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Partnership, Capacity Building Accelerates Development in LDCs


46 countries are recognized as Least Developed Countries by the United Nations, of which 36 are IAEA Member States: 27 in Africa, eight in Asia and the Pacific, and one in the Caribbean. (Photo: C. Karle/IAEA)

“The IAEA supports least developed countries (LDCs) in training and education through short and long term trainings both Master’s and PhD programmes, and in doing so, supports both human and institutional capacities,” said Ambassador Teodolinda Rosa Rodrigues Coelho of Angola, Chair of Vienna-based African Group, speaking at a roundtable discussion organized by the IAEA on the margins of the First Preparatory Committee Meeting (PrepCom1) of the 5th United Nations Conference on the Least Developed Countries (LDC5).

The roundtable, held on 28 May, the final day of the PrepCom meeting, brought together four Ambassadors and Agency counterparts to showcase results and impact achieved through the technical cooperation (TC) programme to build human and institutional capacities in LDCs.

Since 1971, least developed countries have been recognized by the United Nations as a category of States whose development is constrained by structural, historical and geographical factors. Since 1981, the United Nations has organized a high-level conference every 10 years to evaluate and address the unique obstacles which hinder or delay the development of LDCs, with the fifth conference, LDC5 scheduled to take place in Doha, Qatar in January 2022.

Through its TC programme, and with the support of international partners, the IAEA offers support to LDCs to address the capacity gaps in the areas of food and agriculture, health and nutrition, water and environment, energy, industry, and safety and security, using nuclear science and technology.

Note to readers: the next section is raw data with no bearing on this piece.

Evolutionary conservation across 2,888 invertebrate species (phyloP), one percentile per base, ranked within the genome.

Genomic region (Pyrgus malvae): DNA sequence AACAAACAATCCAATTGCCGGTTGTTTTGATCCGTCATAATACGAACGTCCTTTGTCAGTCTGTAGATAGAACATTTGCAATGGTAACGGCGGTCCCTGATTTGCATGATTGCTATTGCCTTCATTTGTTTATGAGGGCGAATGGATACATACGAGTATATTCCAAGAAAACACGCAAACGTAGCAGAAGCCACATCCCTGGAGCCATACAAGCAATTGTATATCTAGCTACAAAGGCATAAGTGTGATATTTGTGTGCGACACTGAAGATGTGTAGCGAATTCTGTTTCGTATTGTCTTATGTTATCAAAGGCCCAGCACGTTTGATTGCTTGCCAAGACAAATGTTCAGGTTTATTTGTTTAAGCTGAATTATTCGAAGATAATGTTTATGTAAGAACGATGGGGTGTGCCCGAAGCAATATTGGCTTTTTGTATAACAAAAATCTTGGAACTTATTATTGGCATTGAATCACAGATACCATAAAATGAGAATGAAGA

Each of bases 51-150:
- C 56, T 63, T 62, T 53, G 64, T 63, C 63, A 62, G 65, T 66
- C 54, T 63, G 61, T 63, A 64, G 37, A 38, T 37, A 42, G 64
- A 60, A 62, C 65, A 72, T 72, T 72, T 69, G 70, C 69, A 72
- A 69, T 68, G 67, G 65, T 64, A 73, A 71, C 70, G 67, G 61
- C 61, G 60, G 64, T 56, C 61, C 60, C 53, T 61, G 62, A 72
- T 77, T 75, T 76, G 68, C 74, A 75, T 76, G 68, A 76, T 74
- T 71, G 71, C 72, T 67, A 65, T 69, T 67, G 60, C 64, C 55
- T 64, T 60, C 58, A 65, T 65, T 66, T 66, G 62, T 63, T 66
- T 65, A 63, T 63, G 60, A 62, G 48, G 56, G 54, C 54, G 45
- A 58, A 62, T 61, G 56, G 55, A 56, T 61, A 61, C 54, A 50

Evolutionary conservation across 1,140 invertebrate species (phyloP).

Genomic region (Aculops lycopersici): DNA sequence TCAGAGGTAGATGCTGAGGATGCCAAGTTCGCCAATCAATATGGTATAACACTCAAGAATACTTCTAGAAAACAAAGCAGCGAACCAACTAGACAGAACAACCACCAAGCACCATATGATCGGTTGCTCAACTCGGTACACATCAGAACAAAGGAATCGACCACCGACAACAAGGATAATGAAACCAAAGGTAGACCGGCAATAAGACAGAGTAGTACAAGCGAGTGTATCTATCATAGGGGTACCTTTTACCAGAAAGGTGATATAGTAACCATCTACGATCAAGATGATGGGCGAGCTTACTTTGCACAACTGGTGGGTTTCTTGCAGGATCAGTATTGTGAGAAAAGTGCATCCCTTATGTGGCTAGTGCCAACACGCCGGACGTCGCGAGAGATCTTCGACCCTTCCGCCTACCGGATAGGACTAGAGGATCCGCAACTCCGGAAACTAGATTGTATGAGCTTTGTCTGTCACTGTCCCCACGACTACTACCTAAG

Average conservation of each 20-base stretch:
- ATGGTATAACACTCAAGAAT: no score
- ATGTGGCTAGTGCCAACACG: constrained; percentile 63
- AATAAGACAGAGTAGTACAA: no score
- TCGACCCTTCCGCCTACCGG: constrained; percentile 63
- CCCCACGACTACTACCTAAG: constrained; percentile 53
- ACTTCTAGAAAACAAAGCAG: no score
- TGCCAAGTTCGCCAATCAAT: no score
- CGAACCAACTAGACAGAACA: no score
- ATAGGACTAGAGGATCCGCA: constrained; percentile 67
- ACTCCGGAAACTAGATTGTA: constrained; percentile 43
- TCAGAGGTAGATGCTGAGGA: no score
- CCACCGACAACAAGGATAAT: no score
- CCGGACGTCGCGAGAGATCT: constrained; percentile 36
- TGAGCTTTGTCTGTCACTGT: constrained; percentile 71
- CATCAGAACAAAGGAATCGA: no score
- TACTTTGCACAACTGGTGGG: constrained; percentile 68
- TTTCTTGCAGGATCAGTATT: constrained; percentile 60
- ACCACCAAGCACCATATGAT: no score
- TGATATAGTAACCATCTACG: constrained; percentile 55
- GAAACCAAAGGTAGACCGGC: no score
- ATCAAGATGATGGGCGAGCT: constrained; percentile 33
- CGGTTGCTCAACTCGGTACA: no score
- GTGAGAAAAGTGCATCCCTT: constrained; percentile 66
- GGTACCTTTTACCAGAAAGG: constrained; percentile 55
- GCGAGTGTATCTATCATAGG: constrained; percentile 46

The speakers—from Afghanistan, Angola, Bangladesh and Senegal—described how the IAEA’s capacity-building efforts, delivered through training, education and technology transfers, contribute directly to improving socioeconomic conditions in LDCs. As new capacities are developed, LDCs are more and more able to maximize the benefits of nuclear technologies, accelerating the process.

“The IAEA’s TC programme remains a very important partner and is central to the peaceful and safe application of nuclear science and technology in our country,” said Ambassador Manizha Bakhtari of Afghanistan, one of the invited speakers to the event. (Photo: C. Karle/IAEA)

“In recent years, through its technical cooperation programme, the IAEA has supported the training of 272 Senegalese scientists through long- and short-term fellowships and scientific visits,” said Ambassador Cheikh Tidiane Sall, Permanent Representative of Senegal to the IAEA.

Elaborating on the real-world impact produced by the Agency’s work in LDCs, Ambassador Muhammad Abdul Muhith of Bangladesh said, “The technical cooperation programme has been critical to helping overcome the socioeconomic challenges of recent decades. In cooperation with the IAEA, we have introduced new rice varieties in Bangladesh which have led to a three-fold increase in rice production, as compared to the 1970s.”

“Partnerships are very important for scaling up assistance to LDCs. We must work together to build and strengthen partnerships with development actors at the national level, with UN agencies, the private sector, NGOs and Foundations,” explained Liu Hua, IAEA Deputy Director General and Head of the Department of Technical Cooperation.

Currently, the United Nations identifies 46 LDCs, of which 36 are IAEA Member States: 27 in Africa, 8 in Asia and the Pacific and 1 in the Caribbean.

Together, LDCs comprise around 880 million people—approximately 12 percent of the world population. These LDCs share a number of characteristics and challenges which do not help them to maximize the benefits of the peaceful use of nuclear technology.

The LDC5 Conference in 2022 is expected to adopt a new, ten-year programme of action for LDCs, succeeding the Istanbul Programme of Action for the LDCs (IPoA), which concludes this year. The IPoA was designed to help overcome structural challenges, with the ultimate aim of poverty eradication. LDC5 is expected to assess the results following the Istanbul Programme, and to adopt a new framework through which to support the development of LDCs.

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